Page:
The small metallic screw-on ends that terminate pigtails and other runs of coaxial cable are called coaxial connectors. There are probably close to a hundred different kinds of coaxial connectors used in radio work today and in times past, but only a handful are in regular use in the Wi-Fi industry.
Complicating the picture is the fact that most Wi-Fi connectors are used only in the Wi-Fi industry for Wi-Fi products, and are unknown in other sectors of radio technology. (The main exception is the ubiquitous N connector.) In this section I'll briefly describe the connectors you may encounter in Wi-Fi work.
One reason that Wi-Fi connectors are specific to the Wi-Fi industry is that the FCC would prefer that it be difficult for basement tinkerers (like thee and me) to connect Wi-Fi things in ways not explicitly tested and approved by the FCC. So in traditional government fashion, it decreed that Wi-Fi connectors used in consumer products like access points and client adapters be nonstandard. This hasn't made them especially difficult to obtain, but it has made them more expensive.
So that connector manufacturers wouldn't have to completely retool their equipment to make utterly new types of connectors, these nonstandard connectors were devised by flipping the sense of the plugs and the sockets on existing standard connectors. Traditionally, a male connector has a little pin protruding from its center, within a larger free-turning threaded metal sleeve. A female connector has a little springloaded cylinder into which the male pin slides to make electrical contact, set into a narrower threaded sleeve that does not turn. In reverse-polarity connectors, the FCC has mandated a sort of sex change, in which the female connectors now have a pin, and the male connectors now have the cylinder.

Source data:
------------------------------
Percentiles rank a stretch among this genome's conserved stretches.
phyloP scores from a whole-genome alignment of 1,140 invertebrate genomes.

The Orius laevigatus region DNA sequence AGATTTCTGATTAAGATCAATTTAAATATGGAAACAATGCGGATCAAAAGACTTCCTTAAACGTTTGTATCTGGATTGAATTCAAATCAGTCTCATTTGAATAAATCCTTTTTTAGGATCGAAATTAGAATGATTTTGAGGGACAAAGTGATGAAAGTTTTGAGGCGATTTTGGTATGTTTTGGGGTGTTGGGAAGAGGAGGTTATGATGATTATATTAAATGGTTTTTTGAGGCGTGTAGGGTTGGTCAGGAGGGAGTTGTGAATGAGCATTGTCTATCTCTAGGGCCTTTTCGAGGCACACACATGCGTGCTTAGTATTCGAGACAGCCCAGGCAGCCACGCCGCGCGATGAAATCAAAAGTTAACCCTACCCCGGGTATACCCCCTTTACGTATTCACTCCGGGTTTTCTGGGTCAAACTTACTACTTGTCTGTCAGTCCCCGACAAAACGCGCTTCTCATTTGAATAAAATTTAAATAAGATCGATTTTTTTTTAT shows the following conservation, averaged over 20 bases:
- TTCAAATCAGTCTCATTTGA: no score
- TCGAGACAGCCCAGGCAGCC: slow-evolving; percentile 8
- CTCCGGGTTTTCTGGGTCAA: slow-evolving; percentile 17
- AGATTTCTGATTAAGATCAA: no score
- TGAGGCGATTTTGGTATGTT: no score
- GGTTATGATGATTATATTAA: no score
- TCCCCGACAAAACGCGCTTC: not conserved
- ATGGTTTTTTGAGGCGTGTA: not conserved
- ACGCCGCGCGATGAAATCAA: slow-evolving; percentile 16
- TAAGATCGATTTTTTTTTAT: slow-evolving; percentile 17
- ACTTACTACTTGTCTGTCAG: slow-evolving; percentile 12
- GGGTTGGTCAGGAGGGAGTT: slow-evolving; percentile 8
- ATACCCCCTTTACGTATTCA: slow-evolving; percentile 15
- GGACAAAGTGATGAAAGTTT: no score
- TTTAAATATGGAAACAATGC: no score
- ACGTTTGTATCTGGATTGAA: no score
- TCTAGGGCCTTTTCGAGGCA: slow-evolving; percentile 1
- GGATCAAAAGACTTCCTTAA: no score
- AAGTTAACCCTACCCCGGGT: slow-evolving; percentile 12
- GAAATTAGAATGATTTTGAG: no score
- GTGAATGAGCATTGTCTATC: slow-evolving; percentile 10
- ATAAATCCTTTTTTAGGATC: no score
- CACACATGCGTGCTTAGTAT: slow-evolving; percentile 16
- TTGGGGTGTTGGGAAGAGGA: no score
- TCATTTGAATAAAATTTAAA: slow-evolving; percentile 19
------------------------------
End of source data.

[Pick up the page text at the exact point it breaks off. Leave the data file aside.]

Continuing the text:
This is easier to show than describe (see Figure 8.11). I've drawn both normal and reverse polarity coaxial connectors in cross-section to show the reversal of the pin and the cylinder. Note that the figure doesn't depict any particular type of coaxial connector, but most of the microwave connectors you'll encounter in Wi-Fi work are constructed roughly the same way, and differ mostly in size. Male connectors are customarily used on the ends of coaxial cable runs, and female connectors are customarily used on the equipment itself.
Figure 8.11: Normal and Reverse Polarity Connectors.
I've been told that the 'N' stands for 'Navy,' but the truth is that the 'N' is for Bell Labs scientist Paul Neill, who designed the connector for use by military (primarily Navy) radar equipment during World War II. N connectors are the largest of the Wi-Fi family of coaxial connectors, being about 3/4' in diameter. Most of the larger external antennas without integrated pigtails connect through female N connectors. The better N connectors are silver plated for lower losses. See Figure 8.12.
Figure 8.12: A Male N Connector on a Coaxial Pigtail.
Several models of Wi-Fi PCMCIA Cards including the Cisco 350 series, allow for connection of an external antenna through a very tiny gold-plated connector called the Micro-Miniature Co-aX (MMCX) connector. The MMCX is the microminiature adaptation of the older Miniature Co-aX (MCX) connector, which is not used in Wi-Fi hardware to my knowledge. See Figure 8.13.
Figure 8.13: An MMCX Connector.
The older Cisco 340 PC cards lack this connector-except those cards built into the 340-series PCI bus cards, which carry the 342 model number. The connector in Figure 8.13 is shown with the Cisco Aironet PCI 342 client adapter of which it is a part, with a dime for scale. The v2.5 build of the Linksys WUSB11 USB client adapter also has an MMCX connector. (The newer v2.6 build of the WUSB11 removed the connector for reasons unexplained, and the v2.6 'Popsicle stick' antenna is non-removable.)